A new poll shows Gov. Henry McMaster with a reasonably comfortable lead in the race for the GOP nomination for governor, while Democrats James Smith and Phil Noble are running neck-and-neck. Michigan polling firm Target-Insyght polled 800 South Carolinians, evenly split among Democrats and Republicans. In the GOP race, 46 percent said they would vote for McMaster, while 22 percent said they’d vote for former DHEC chief Catherine Templeton. Lt. Gov. Kevin Bryant was a distant third with six percent. Meanwhile, on the Democratic side, longtime state Rep. James Smith and Charleston businessman Phil Noble were tied at 27 percent each, with Florence attorney Marguerite Willis sitting at 21 percent. The primaries are in June. — Chris Trainor

Democrat Running as Republican Against Sanford

Republicans are mad that Dimitri Cherny filed to run as a Republican against U.S. Rep Mark Sanford in the primary this summer. Cherny, who has a tattoo of Bernie Sanders, previously ran as a Democrat. However, Cherny says the 1st Congressional District is so gerrymandered as to make it impossible for a Democrat to win in November. Republicans told The Post and Courier they hope the episode will spur support for something they’ve long wanted: registration by party and closed primaries in South Carolina. And so this year the state Republican Party will ask voters on the primary ballot how they feel about registering to vote by party. Some Republicans believe that unaffiliated voters and voters of other parties muck around in the GOP primary, and that open primaries make it hard to work together as a party. — Eva Moore

Report Shows Issues with Fort Jackson Dam

A report shows that Fort Jackson was not prepared for the historic flood of 2015 which destroyed an earthen dam at the fort, leading to a washout of nearby homes and businesses. According to Sammy Fretwell at The State, “the fort didn’t activate an emergency plan that required officials to notify Richland County of the dam break. Nor did the fort know how to lower water levels in Semmes Lake to relieve pressure on the dam that eventually fell apart.” Those facts were revealed in a 2016 Army report, one that was kept secret until The State challenged that secrecy in court. — Chris Trainor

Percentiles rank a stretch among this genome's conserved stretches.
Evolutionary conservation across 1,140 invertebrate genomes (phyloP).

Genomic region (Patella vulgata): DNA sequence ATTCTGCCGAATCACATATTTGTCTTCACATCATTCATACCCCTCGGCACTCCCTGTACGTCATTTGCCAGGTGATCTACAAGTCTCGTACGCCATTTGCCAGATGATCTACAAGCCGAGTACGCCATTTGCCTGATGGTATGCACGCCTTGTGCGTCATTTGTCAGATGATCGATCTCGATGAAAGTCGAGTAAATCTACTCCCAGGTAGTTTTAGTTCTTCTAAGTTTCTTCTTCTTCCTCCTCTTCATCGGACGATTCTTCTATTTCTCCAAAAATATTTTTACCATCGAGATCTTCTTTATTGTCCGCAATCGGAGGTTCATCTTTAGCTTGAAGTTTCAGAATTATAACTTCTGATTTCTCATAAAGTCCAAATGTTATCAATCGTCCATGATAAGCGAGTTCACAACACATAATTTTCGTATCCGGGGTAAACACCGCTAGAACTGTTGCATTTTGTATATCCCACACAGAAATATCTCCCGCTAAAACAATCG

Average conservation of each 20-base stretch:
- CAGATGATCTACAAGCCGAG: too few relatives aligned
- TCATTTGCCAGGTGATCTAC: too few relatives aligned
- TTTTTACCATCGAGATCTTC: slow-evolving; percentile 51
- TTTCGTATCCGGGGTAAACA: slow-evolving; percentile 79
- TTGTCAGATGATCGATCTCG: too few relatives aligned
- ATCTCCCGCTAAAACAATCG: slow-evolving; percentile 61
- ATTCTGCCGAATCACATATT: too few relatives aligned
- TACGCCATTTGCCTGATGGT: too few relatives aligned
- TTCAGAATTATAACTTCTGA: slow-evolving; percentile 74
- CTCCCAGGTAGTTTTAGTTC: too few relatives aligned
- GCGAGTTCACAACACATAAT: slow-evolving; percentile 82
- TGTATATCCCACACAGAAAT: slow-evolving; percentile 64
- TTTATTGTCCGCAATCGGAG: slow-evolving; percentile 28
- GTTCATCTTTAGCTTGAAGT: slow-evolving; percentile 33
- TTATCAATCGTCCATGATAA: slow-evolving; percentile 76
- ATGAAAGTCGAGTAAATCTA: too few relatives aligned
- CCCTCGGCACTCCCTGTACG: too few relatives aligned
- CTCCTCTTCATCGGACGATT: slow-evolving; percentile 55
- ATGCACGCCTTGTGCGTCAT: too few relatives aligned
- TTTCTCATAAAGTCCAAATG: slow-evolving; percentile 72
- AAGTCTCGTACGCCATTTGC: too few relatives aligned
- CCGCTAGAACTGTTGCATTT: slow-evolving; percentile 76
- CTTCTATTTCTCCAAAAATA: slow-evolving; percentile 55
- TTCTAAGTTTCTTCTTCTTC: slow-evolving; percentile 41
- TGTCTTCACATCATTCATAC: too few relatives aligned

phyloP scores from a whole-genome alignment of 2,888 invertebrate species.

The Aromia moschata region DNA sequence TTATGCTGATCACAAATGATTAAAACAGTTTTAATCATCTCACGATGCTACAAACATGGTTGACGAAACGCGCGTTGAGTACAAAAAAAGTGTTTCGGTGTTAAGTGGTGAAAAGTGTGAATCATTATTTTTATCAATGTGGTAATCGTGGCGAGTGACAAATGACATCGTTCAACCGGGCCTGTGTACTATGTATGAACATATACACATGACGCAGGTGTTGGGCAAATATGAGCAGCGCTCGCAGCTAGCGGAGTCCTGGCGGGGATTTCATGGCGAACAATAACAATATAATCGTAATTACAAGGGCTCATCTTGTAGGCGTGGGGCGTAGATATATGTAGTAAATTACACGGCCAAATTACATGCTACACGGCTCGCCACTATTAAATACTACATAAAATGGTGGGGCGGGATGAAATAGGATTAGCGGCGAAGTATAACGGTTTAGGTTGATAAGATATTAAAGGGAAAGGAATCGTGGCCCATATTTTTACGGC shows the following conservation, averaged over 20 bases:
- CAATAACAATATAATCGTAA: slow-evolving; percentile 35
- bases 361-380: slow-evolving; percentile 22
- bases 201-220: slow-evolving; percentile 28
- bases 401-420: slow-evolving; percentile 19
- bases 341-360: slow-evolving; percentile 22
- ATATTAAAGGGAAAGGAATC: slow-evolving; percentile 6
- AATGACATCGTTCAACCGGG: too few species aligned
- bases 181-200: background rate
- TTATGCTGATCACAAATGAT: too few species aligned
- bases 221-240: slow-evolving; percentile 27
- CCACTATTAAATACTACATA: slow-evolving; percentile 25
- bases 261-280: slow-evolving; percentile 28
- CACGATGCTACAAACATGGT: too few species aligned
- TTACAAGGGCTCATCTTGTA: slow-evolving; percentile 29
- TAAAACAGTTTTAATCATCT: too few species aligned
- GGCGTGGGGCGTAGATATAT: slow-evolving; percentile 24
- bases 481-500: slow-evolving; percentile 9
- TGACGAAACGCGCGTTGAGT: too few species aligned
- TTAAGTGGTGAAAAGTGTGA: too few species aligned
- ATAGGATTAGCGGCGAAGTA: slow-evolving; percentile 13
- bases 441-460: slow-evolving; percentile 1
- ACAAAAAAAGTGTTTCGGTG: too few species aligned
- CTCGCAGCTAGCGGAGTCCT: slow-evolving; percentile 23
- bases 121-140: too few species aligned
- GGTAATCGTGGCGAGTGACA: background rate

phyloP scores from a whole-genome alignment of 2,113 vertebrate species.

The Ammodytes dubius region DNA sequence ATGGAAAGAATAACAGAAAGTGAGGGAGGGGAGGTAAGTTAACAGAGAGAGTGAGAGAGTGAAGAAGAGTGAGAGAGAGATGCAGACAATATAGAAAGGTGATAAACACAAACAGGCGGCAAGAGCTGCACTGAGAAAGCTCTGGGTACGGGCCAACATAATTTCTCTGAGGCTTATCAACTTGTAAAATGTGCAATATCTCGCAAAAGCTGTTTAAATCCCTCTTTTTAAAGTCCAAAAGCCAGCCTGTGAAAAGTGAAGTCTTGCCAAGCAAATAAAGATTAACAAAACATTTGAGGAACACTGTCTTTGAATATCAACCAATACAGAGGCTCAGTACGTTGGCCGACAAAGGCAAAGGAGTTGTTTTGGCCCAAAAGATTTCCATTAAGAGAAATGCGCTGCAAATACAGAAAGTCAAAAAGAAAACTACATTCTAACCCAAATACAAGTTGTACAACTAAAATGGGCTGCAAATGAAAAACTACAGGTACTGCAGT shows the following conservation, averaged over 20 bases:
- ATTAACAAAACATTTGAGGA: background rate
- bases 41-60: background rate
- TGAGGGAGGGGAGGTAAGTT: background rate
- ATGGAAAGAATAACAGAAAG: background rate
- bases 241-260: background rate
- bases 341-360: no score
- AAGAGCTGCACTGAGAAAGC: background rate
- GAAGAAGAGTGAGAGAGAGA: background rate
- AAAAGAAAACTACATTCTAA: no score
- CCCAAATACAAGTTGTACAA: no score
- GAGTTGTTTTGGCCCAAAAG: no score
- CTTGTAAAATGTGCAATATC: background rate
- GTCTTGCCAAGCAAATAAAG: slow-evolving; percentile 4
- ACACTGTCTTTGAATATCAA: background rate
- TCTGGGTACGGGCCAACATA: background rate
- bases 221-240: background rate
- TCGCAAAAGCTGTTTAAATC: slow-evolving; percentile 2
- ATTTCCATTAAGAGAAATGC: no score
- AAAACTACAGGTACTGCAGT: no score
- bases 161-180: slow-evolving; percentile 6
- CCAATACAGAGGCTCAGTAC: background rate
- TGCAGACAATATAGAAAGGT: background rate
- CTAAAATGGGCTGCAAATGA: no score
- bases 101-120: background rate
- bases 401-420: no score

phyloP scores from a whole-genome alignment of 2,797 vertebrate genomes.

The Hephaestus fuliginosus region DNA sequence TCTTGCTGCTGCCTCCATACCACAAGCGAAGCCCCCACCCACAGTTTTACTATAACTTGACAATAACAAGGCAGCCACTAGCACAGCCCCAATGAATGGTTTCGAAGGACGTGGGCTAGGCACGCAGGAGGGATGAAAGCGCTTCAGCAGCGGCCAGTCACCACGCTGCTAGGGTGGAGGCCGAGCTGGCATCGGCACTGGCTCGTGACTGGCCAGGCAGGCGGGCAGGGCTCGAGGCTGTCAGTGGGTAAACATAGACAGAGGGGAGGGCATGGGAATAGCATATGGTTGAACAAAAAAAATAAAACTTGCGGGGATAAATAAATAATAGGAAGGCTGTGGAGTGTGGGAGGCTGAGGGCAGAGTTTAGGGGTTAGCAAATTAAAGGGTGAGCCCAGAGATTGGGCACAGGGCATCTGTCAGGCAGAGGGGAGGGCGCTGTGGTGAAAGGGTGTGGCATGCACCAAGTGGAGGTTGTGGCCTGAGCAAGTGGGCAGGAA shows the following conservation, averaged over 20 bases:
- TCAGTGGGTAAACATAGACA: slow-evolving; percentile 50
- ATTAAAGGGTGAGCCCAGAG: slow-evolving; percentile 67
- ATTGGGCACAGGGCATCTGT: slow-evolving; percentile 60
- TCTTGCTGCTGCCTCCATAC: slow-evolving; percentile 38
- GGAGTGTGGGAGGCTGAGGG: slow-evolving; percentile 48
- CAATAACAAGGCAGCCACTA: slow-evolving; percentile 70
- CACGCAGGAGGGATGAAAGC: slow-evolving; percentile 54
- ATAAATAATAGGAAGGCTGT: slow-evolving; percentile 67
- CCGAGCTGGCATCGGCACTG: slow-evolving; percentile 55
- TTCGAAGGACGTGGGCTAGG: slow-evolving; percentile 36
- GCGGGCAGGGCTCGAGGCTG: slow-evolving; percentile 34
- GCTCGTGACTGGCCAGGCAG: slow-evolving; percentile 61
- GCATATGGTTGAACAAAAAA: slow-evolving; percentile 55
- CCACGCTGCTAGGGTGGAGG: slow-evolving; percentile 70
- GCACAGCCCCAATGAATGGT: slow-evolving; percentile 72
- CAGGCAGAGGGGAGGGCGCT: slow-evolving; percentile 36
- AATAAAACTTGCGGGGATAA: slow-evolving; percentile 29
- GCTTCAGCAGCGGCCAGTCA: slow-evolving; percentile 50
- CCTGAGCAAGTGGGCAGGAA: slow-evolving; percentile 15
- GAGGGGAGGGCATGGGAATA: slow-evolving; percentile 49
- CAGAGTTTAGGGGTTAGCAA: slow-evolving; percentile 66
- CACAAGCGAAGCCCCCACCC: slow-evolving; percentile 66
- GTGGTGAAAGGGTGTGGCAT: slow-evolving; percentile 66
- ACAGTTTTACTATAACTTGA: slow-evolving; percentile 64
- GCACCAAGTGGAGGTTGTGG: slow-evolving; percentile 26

Mediator Selected for Dreher Talks

Thomas W. Cooper, Jr., a retired circuit judge from Manning, has been selected as a mediator in the fiery hot Dreher athletic facilities debate. In March, Columbia City Council gave a very tentative first reading approval to an ordinance that would rezone Dreher High School’s Millwood Avenue property, making way for the school to construct new competition tennis courts and an artificial turf practice/JV football field — facilities some nearby residents have opposed. Mediation meetings reportedly will take place later this week before a second vote on April 17. — Chris Trainor

All Gov Candidates But One Release Some Tax Info

Earnings of the candidates for S.C. governor vary widely, according to The Post and Courier, with Democrat Marguerite Willis and her husband having earned $1.7 million in 2015, and Democrat Phil Noble and Republicans Kevin Bryant and Yancey McGill having earned an average between $101,000 and $157,000 in each of the previous three years. The only candidate to not release tax returns for The Post and Courier’s story was Democrat James Smith. He has said he will allow media to review his tax returns at a future date. — Eva Moore

S.C. House Approves Solar Bill

The S.C. House voted to approve a bill that will eliminate caps on how much rooftop solar power consumers can sell back to utilities, a move that solar companies and advocates say will expand the market in the state. According to The Post and Courier, anger over the V.C. Summer nuclear plant debacle helped pushed the solar bill to success. However, the paper notes: “Utilities contend ratepayers are being forced to subsidize an industry that has already gotten off the ground and mostly benefits wealthy residents.” — Eva Moore

Bar Ruling Sparks Concerns

A new ruling regarding a Five Points bar could affect bars across the state of South Carolina, experts told The State. A judge ruled last week against granting a state liquor license for The Roost, which used to be the troubled Carolina Pour House, saying it was “not primarily and substantially engaged in the preparation and serving of meals” as state law requires. The ruling could apply to many other bars in Five Points and across the state that have little to no kitchen or menu. — Eva Moore

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